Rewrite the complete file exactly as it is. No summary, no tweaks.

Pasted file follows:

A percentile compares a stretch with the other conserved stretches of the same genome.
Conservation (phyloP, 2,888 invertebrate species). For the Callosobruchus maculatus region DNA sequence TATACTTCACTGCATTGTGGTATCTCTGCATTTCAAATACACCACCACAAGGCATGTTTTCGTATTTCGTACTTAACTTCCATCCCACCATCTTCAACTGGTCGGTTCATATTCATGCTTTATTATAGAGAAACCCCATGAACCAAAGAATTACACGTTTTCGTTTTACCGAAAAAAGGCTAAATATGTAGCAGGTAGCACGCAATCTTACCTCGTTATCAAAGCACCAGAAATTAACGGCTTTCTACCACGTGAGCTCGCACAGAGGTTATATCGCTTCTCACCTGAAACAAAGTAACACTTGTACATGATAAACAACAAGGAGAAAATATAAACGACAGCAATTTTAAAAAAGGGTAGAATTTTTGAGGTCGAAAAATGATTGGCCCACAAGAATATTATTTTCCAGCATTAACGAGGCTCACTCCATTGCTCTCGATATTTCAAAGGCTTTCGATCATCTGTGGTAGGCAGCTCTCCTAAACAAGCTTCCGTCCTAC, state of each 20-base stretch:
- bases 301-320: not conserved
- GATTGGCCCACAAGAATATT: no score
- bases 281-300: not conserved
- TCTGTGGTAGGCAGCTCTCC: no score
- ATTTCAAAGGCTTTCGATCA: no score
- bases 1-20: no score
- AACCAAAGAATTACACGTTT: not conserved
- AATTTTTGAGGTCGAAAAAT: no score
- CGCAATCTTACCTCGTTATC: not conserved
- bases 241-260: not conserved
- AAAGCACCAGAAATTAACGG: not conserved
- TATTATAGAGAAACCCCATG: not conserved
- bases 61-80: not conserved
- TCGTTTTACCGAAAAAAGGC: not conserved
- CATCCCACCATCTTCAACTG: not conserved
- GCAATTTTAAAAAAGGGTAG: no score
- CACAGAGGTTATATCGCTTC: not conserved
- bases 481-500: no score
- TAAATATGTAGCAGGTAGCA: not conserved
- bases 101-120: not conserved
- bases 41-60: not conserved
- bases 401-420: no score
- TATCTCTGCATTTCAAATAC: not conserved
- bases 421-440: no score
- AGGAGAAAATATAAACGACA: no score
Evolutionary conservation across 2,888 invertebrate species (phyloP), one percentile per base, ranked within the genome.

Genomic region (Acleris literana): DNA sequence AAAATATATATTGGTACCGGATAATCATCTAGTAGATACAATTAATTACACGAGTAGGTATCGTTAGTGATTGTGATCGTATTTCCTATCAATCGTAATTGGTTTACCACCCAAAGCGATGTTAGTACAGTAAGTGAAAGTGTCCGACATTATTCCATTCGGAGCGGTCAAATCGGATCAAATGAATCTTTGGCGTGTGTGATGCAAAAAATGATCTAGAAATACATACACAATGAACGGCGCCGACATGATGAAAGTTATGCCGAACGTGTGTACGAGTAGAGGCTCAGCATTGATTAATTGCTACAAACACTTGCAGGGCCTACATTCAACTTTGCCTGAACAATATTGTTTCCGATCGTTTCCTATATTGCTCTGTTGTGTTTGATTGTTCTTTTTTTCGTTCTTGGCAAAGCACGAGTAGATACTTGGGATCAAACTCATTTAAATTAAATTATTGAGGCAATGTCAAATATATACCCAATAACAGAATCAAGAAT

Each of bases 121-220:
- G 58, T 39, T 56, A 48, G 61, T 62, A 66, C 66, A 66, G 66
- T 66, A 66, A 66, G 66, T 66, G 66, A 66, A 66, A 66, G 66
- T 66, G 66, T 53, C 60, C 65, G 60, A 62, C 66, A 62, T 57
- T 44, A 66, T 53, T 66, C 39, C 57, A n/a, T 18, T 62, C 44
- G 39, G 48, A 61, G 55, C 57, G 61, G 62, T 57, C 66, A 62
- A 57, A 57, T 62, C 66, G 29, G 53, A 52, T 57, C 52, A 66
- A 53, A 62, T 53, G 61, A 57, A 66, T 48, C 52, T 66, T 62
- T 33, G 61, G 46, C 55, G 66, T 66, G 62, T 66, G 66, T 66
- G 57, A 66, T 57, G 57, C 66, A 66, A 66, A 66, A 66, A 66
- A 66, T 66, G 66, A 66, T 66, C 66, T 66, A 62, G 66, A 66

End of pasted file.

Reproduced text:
A percentile compares a stretch with the other conserved stretches of the same genome.
Conservation (phyloP, 2,888 invertebrate species). For the Callosobruchus maculatus region DNA sequence TATACTTCACTGCATTGTGGTATCTCTGCATTTCAAATACACCACCACAAGGCATGTTTTCGTATTTCGTACTTAACTTCCATCCCACCATCTTCAACTGGTCGGTTCATATTCATGCTTTATTATAGAGAAACCCCATGAACCAAAGAATTACACGTTTTCGTTTTACCGAAAAAAGGCTAAATATGTAGCAGGTAGCACGCAATCTTACCTCGTTATCAAAGCACCAGAAATTAACGGCTTTCTACCACGTGAGCTCGCACAGAGGTTATATCGCTTCTCACCTGAAACAAAGTAACACTTGTACATGATAAACAACAAGGAGAAAATATAAACGACAGCAATTTTAAAAAAGGGTAGAATTTTTGAGGTCGAAAAATGATTGGCCCACAAGAATATTATTTTCCAGCATTAACGAGGCTCACTCCATTGCTCTCGATATTTCAAAGGCTTTCGATCATCTGTGGTAGGCAGCTCTCCTAAACAAGCTTCCGTCCTAC, state of each 20-base stretch:
- bases 301-320: not conserved
- GATTGGCCCACAAGAATATT: no score
- bases 281-300: not conserved
- TCTGTGGTAGGCAGCTCTCC: no score
- ATTTCAAAGGCTTTCGATCA: no score
- bases 1-20: no score
- AACCAAAGAATTACACGTTT: not conserved
- AATTTTTGAGGTCGAAAAAT: no score
- CGCAATCTTACCTCGTTATC: not conserved
- bases 241-260: not conserved
- AAAGCACCAGAAATTAACGG: not conserved
- TATTATAGAGAAACCCCATG: not conserved
- bases 61-80: not conserved
- TCGTTTTACCGAAAAAAGGC: not conserved
- CATCCCACCATCTTCAACTG: not conserved
- GCAATTTTAAAAAAGGGTAG: no score
- CACAGAGGTTATATCGCTTC: not conserved
- bases 481-500: no score
- TAAATATGTAGCAGGTAGCA: not conserved
- bases 101-120: not conserved
- bases 41-60: not conserved
- bases 401-420: no score
- TATCTCTGCATTTCAAATAC: not conserved
- bases 421-440: no score
- AGGAGAAAATATAAACGACA: no score
Evolutionary conservation across 2,888 invertebrate species (phyloP), one percentile per base, ranked within the genome.

Genomic region (Acleris literana): DNA sequence AAAATATATATTGGTACCGGATAATCATCTAGTAGATACAATTAATTACACGAGTAGGTATCGTTAGTGATTGTGATCGTATTTCCTATCAATCGTAATTGGTTTACCACCCAAAGCGATGTTAGTACAGTAAGTGAAAGTGTCCGACATTATTCCATTCGGAGCGGTCAAATCGGATCAAATGAATCTTTGGCGTGTGTGATGCAAAAAATGATCTAGAAATACATACACAATGAACGGCGCCGACATGATGAAAGTTATGCCGAACGTGTGTACGAGTAGAGGCTCAGCATTGATTAATTGCTACAAACACTTGCAGGGCCTACATTCAACTTTGCCTGAACAATATTGTTTCCGATCGTTTCCTATATTGCTCTGTTGTGTTTGATTGTTCTTTTTTTCGTTCTTGGCAAAGCACGAGTAGATACTTGGGATCAAACTCATTTAAATTAAATTATTGAGGCAATGTCAAATATATACCCAATAACAGAATCAAGAAT

Each of bases 121-220:
- G 58, T 39, T 56, A 48, G 61, T 62, A 66, C 66, A 66, G 66
- T 66, A 66, A 66, G 66, T 66, G 66, A 66, A 66, A 66, G 66
- T 66, G 66, T 53, C 60, C 65, G 60, A 62, C 66, A 62, T 57
- T 44, A 66, T 53, T 66, C 39, C 57, A n/a, T 18, T 62, C 44
- G 39, G 48, A 61, G 55, C 57, G 61, G 62, T 57, C 66, A 62
- A 57, A 57, T 62, C 66, G 29, G 53, A 52, T 57, C 52, A 66
- A 53, A 62, T 53, G 61, A 57, A 66, T 48, C 52, T 66, T 62
- T 33, G 61, G 46, C 55, G 66, T 66, G 62, T 66, G 66, T 66
- G 57, A 66, T 57, G 57, C 66, A 66, A 66, A 66, A 66, A 66
- A 66, T 66, G 66, A 66, T 66, C 66, T 66, A 62, G 66, A 66